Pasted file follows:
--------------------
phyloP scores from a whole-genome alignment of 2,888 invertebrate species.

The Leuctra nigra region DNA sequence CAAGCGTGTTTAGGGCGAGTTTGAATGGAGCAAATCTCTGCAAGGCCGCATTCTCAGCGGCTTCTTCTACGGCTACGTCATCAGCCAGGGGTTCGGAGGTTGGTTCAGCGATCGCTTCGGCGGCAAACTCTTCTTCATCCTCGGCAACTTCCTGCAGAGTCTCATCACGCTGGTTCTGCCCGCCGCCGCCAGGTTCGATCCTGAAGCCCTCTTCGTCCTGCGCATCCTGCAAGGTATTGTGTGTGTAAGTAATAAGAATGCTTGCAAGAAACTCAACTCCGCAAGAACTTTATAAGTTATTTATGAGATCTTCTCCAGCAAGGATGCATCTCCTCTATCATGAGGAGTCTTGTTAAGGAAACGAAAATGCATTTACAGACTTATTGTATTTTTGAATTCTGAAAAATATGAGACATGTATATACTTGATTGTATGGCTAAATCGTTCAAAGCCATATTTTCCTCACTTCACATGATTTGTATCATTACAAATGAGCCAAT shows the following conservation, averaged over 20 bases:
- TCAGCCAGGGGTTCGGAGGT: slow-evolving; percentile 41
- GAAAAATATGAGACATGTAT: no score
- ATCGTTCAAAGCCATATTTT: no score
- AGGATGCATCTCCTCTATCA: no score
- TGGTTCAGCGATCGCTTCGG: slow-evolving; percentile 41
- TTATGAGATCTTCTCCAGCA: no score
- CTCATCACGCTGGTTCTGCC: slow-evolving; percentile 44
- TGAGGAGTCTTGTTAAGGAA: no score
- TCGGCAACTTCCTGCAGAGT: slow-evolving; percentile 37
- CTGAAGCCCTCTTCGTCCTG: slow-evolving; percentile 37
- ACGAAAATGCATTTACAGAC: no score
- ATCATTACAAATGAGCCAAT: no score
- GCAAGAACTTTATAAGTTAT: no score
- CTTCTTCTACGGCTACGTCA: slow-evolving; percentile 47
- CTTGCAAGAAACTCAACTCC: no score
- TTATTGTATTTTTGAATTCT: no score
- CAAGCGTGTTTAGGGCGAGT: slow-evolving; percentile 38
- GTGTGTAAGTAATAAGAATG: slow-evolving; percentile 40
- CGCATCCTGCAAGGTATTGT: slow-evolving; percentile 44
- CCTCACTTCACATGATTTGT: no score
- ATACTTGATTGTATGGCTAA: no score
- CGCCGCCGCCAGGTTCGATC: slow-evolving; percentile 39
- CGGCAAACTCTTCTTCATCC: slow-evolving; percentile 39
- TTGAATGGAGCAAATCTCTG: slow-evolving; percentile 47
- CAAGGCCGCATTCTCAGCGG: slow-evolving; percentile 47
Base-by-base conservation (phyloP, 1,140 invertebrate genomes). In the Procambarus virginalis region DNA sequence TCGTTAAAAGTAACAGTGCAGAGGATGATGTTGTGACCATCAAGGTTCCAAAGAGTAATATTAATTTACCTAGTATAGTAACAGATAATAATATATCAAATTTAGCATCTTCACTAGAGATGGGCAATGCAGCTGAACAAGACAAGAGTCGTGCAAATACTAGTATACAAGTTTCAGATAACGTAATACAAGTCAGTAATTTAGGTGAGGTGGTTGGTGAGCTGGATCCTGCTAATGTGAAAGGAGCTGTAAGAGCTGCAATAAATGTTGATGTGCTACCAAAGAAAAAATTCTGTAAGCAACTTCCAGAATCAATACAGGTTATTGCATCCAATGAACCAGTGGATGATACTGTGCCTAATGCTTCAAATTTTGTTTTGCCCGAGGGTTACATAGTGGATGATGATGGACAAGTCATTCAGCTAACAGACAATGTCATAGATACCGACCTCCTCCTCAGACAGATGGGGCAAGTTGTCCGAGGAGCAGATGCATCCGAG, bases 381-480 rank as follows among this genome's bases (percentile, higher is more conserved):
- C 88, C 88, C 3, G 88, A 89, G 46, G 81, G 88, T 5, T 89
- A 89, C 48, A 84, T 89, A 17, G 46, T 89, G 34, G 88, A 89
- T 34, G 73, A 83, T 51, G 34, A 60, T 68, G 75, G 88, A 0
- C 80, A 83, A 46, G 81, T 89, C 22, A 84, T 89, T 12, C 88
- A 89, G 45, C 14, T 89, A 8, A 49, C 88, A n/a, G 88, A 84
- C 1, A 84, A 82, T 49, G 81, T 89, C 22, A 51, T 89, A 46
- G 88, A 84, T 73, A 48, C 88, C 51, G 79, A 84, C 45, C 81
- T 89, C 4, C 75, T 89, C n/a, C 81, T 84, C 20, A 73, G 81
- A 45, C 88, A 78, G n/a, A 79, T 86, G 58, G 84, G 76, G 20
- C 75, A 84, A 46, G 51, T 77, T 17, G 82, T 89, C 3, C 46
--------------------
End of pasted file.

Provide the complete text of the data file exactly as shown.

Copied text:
phyloP scores from a whole-genome alignment of 2,888 invertebrate species.

The Leuctra nigra region DNA sequence CAAGCGTGTTTAGGGCGAGTTTGAATGGAGCAAATCTCTGCAAGGCCGCATTCTCAGCGGCTTCTTCTACGGCTACGTCATCAGCCAGGGGTTCGGAGGTTGGTTCAGCGATCGCTTCGGCGGCAAACTCTTCTTCATCCTCGGCAACTTCCTGCAGAGTCTCATCACGCTGGTTCTGCCCGCCGCCGCCAGGTTCGATCCTGAAGCCCTCTTCGTCCTGCGCATCCTGCAAGGTATTGTGTGTGTAAGTAATAAGAATGCTTGCAAGAAACTCAACTCCGCAAGAACTTTATAAGTTATTTATGAGATCTTCTCCAGCAAGGATGCATCTCCTCTATCATGAGGAGTCTTGTTAAGGAAACGAAAATGCATTTACAGACTTATTGTATTTTTGAATTCTGAAAAATATGAGACATGTATATACTTGATTGTATGGCTAAATCGTTCAAAGCCATATTTTCCTCACTTCACATGATTTGTATCATTACAAATGAGCCAAT shows the following conservation, averaged over 20 bases:
- TCAGCCAGGGGTTCGGAGGT: slow-evolving; percentile 41
- GAAAAATATGAGACATGTAT: no score
- ATCGTTCAAAGCCATATTTT: no score
- AGGATGCATCTCCTCTATCA: no score
- TGGTTCAGCGATCGCTTCGG: slow-evolving; percentile 41
- TTATGAGATCTTCTCCAGCA: no score
- CTCATCACGCTGGTTCTGCC: slow-evolving; percentile 44
- TGAGGAGTCTTGTTAAGGAA: no score
- TCGGCAACTTCCTGCAGAGT: slow-evolving; percentile 37
- CTGAAGCCCTCTTCGTCCTG: slow-evolving; percentile 37
- ACGAAAATGCATTTACAGAC: no score
- ATCATTACAAATGAGCCAAT: no score
- GCAAGAACTTTATAAGTTAT: no score
- CTTCTTCTACGGCTACGTCA: slow-evolving; percentile 47
- CTTGCAAGAAACTCAACTCC: no score
- TTATTGTATTTTTGAATTCT: no score
- CAAGCGTGTTTAGGGCGAGT: slow-evolving; percentile 38
- GTGTGTAAGTAATAAGAATG: slow-evolving; percentile 40
- CGCATCCTGCAAGGTATTGT: slow-evolving; percentile 44
- CCTCACTTCACATGATTTGT: no score
- ATACTTGATTGTATGGCTAA: no score
- CGCCGCCGCCAGGTTCGATC: slow-evolving; percentile 39
- CGGCAAACTCTTCTTCATCC: slow-evolving; percentile 39
- TTGAATGGAGCAAATCTCTG: slow-evolving; percentile 47
- CAAGGCCGCATTCTCAGCGG: slow-evolving; percentile 47
Base-by-base conservation (phyloP, 1,140 invertebrate genomes). In the Procambarus virginalis region DNA sequence TCGTTAAAAGTAACAGTGCAGAGGATGATGTTGTGACCATCAAGGTTCCAAAGAGTAATATTAATTTACCTAGTATAGTAACAGATAATAATATATCAAATTTAGCATCTTCACTAGAGATGGGCAATGCAGCTGAACAAGACAAGAGTCGTGCAAATACTAGTATACAAGTTTCAGATAACGTAATACAAGTCAGTAATTTAGGTGAGGTGGTTGGTGAGCTGGATCCTGCTAATGTGAAAGGAGCTGTAAGAGCTGCAATAAATGTTGATGTGCTACCAAAGAAAAAATTCTGTAAGCAACTTCCAGAATCAATACAGGTTATTGCATCCAATGAACCAGTGGATGATACTGTGCCTAATGCTTCAAATTTTGTTTTGCCCGAGGGTTACATAGTGGATGATGATGGACAAGTCATTCAGCTAACAGACAATGTCATAGATACCGACCTCCTCCTCAGACAGATGGGGCAAGTTGTCCGAGGAGCAGATGCATCCGAG, bases 381-480 rank as follows among this genome's bases (percentile, higher is more conserved):
- C 88, C 88, C 3, G 88, A 89, G 46, G 81, G 88, T 5, T 89
- A 89, C 48, A 84, T 89, A 17, G 46, T 89, G 34, G 88, A 89
- T 34, G 73, A 83, T 51, G 34, A 60, T 68, G 75, G 88, A 0
- C 80, A 83, A 46, G 81, T 89, C 22, A 84, T 89, T 12, C 88
- A 89, G 45, C 14, T 89, A 8, A 49, C 88, A n/a, G 88, A 84
- C 1, A 84, A 82, T 49, G 81, T 89, C 22, A 51, T 89, A 46
- G 88, A 84, T 73, A 48, C 88, C 51, G 79, A 84, C 45, C 81
- T 89, C 4, C 75, T 89, C n/a, C 81, T 84, C 20, A 73, G 81
- A 45, C 88, A 78, G n/a, A 79, T 86, G 58, G 84, G 76, G 20
- C 75, A 84, A 46, G 51, T 77, T 17, G 82, T 89, C 3, C 46